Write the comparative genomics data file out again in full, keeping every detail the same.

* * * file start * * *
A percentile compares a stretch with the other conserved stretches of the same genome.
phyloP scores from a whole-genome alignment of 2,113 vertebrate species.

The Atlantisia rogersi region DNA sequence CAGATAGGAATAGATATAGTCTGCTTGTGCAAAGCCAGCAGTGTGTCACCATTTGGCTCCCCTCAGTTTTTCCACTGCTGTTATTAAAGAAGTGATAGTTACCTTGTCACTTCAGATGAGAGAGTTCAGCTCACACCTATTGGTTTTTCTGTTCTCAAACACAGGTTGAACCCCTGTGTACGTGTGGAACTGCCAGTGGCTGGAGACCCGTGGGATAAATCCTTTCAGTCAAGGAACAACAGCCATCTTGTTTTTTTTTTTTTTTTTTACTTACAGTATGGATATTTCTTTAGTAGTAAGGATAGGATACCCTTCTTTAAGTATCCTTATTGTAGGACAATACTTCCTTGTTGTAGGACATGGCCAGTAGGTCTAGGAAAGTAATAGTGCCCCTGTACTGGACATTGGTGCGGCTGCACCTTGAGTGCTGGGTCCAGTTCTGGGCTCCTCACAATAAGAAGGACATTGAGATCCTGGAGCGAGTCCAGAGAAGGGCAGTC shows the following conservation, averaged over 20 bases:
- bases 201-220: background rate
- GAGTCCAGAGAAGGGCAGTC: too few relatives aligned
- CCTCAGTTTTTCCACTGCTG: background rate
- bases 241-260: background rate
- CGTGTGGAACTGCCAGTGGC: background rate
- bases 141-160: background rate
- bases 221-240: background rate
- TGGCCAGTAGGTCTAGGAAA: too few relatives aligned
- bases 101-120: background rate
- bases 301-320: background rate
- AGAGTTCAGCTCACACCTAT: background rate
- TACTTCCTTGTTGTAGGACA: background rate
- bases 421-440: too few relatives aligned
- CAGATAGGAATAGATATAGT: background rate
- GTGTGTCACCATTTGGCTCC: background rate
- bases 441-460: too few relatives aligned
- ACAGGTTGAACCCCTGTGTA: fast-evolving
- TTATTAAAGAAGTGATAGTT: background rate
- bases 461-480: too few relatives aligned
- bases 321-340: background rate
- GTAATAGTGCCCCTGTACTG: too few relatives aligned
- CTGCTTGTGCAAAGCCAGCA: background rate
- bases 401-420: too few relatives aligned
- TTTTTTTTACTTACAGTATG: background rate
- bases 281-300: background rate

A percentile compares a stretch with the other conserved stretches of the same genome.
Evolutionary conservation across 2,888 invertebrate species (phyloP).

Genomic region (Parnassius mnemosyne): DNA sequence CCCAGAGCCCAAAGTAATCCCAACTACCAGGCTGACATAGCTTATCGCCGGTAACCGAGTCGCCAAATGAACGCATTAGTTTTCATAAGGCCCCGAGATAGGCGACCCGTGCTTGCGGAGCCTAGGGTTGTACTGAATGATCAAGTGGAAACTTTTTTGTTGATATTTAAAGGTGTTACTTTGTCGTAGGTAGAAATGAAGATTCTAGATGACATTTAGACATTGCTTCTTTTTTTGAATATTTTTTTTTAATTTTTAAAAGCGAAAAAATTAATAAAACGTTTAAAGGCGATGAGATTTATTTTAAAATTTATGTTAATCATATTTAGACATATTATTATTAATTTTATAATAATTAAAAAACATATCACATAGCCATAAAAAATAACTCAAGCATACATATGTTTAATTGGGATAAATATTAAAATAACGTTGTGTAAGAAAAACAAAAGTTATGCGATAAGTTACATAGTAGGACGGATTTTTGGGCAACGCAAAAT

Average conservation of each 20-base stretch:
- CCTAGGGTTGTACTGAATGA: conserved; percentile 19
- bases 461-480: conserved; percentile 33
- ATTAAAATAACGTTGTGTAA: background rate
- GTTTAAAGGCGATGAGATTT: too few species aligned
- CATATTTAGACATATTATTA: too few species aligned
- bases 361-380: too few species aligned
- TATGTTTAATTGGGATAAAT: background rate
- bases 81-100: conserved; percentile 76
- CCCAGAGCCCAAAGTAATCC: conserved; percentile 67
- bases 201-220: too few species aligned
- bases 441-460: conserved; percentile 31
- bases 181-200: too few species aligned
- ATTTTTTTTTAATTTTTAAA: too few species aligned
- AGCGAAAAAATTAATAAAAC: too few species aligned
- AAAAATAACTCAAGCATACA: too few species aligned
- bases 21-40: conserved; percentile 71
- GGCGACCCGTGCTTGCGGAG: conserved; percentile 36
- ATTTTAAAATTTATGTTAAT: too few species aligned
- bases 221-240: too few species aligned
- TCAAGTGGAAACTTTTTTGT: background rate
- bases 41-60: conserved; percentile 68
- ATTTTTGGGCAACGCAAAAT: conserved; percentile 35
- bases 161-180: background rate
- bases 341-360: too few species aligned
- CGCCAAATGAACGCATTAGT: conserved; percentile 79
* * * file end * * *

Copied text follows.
A percentile compares a stretch with the other conserved stretches of the same genome.
phyloP scores from a whole-genome alignment of 2,113 vertebrate species.

The Atlantisia rogersi region DNA sequence CAGATAGGAATAGATATAGTCTGCTTGTGCAAAGCCAGCAGTGTGTCACCATTTGGCTCCCCTCAGTTTTTCCACTGCTGTTATTAAAGAAGTGATAGTTACCTTGTCACTTCAGATGAGAGAGTTCAGCTCACACCTATTGGTTTTTCTGTTCTCAAACACAGGTTGAACCCCTGTGTACGTGTGGAACTGCCAGTGGCTGGAGACCCGTGGGATAAATCCTTTCAGTCAAGGAACAACAGCCATCTTGTTTTTTTTTTTTTTTTTTACTTACAGTATGGATATTTCTTTAGTAGTAAGGATAGGATACCCTTCTTTAAGTATCCTTATTGTAGGACAATACTTCCTTGTTGTAGGACATGGCCAGTAGGTCTAGGAAAGTAATAGTGCCCCTGTACTGGACATTGGTGCGGCTGCACCTTGAGTGCTGGGTCCAGTTCTGGGCTCCTCACAATAAGAAGGACATTGAGATCCTGGAGCGAGTCCAGAGAAGGGCAGTC shows the following conservation, averaged over 20 bases:
- bases 201-220: background rate
- GAGTCCAGAGAAGGGCAGTC: too few relatives aligned
- CCTCAGTTTTTCCACTGCTG: background rate
- bases 241-260: background rate
- CGTGTGGAACTGCCAGTGGC: background rate
- bases 141-160: background rate
- bases 221-240: background rate
- TGGCCAGTAGGTCTAGGAAA: too few relatives aligned
- bases 101-120: background rate
- bases 301-320: background rate
- AGAGTTCAGCTCACACCTAT: background rate
- TACTTCCTTGTTGTAGGACA: background rate
- bases 421-440: too few relatives aligned
- CAGATAGGAATAGATATAGT: background rate
- GTGTGTCACCATTTGGCTCC: background rate
- bases 441-460: too few relatives aligned
- ACAGGTTGAACCCCTGTGTA: fast-evolving
- TTATTAAAGAAGTGATAGTT: background rate
- bases 461-480: too few relatives aligned
- bases 321-340: background rate
- GTAATAGTGCCCCTGTACTG: too few relatives aligned
- CTGCTTGTGCAAAGCCAGCA: background rate
- bases 401-420: too few relatives aligned
- TTTTTTTTACTTACAGTATG: background rate
- bases 281-300: background rate

A percentile compares a stretch with the other conserved stretches of the same genome.
Evolutionary conservation across 2,888 invertebrate species (phyloP).

Genomic region (Parnassius mnemosyne): DNA sequence CCCAGAGCCCAAAGTAATCCCAACTACCAGGCTGACATAGCTTATCGCCGGTAACCGAGTCGCCAAATGAACGCATTAGTTTTCATAAGGCCCCGAGATAGGCGACCCGTGCTTGCGGAGCCTAGGGTTGTACTGAATGATCAAGTGGAAACTTTTTTGTTGATATTTAAAGGTGTTACTTTGTCGTAGGTAGAAATGAAGATTCTAGATGACATTTAGACATTGCTTCTTTTTTTGAATATTTTTTTTTAATTTTTAAAAGCGAAAAAATTAATAAAACGTTTAAAGGCGATGAGATTTATTTTAAAATTTATGTTAATCATATTTAGACATATTATTATTAATTTTATAATAATTAAAAAACATATCACATAGCCATAAAAAATAACTCAAGCATACATATGTTTAATTGGGATAAATATTAAAATAACGTTGTGTAAGAAAAACAAAAGTTATGCGATAAGTTACATAGTAGGACGGATTTTTGGGCAACGCAAAAT

Average conservation of each 20-base stretch:
- CCTAGGGTTGTACTGAATGA: conserved; percentile 19
- bases 461-480: conserved; percentile 33
- ATTAAAATAACGTTGTGTAA: background rate
- GTTTAAAGGCGATGAGATTT: too few species aligned
- CATATTTAGACATATTATTA: too few species aligned
- bases 361-380: too few species aligned
- TATGTTTAATTGGGATAAAT: background rate
- bases 81-100: conserved; percentile 76
- CCCAGAGCCCAAAGTAATCC: conserved; percentile 67
- bases 201-220: too few species aligned
- bases 441-460: conserved; percentile 31
- bases 181-200: too few species aligned
- ATTTTTTTTTAATTTTTAAA: too few species aligned
- AGCGAAAAAATTAATAAAAC: too few species aligned
- AAAAATAACTCAAGCATACA: too few species aligned
- bases 21-40: conserved; percentile 71
- GGCGACCCGTGCTTGCGGAG: conserved; percentile 36
- ATTTTAAAATTTATGTTAAT: too few species aligned
- bases 221-240: too few species aligned
- TCAAGTGGAAACTTTTTTGT: background rate
- bases 41-60: conserved; percentile 68
- ATTTTTGGGCAACGCAAAAT: conserved; percentile 35
- bases 161-180: background rate
- bases 341-360: too few species aligned
- CGCCAAATGAACGCATTAGT: conserved; percentile 79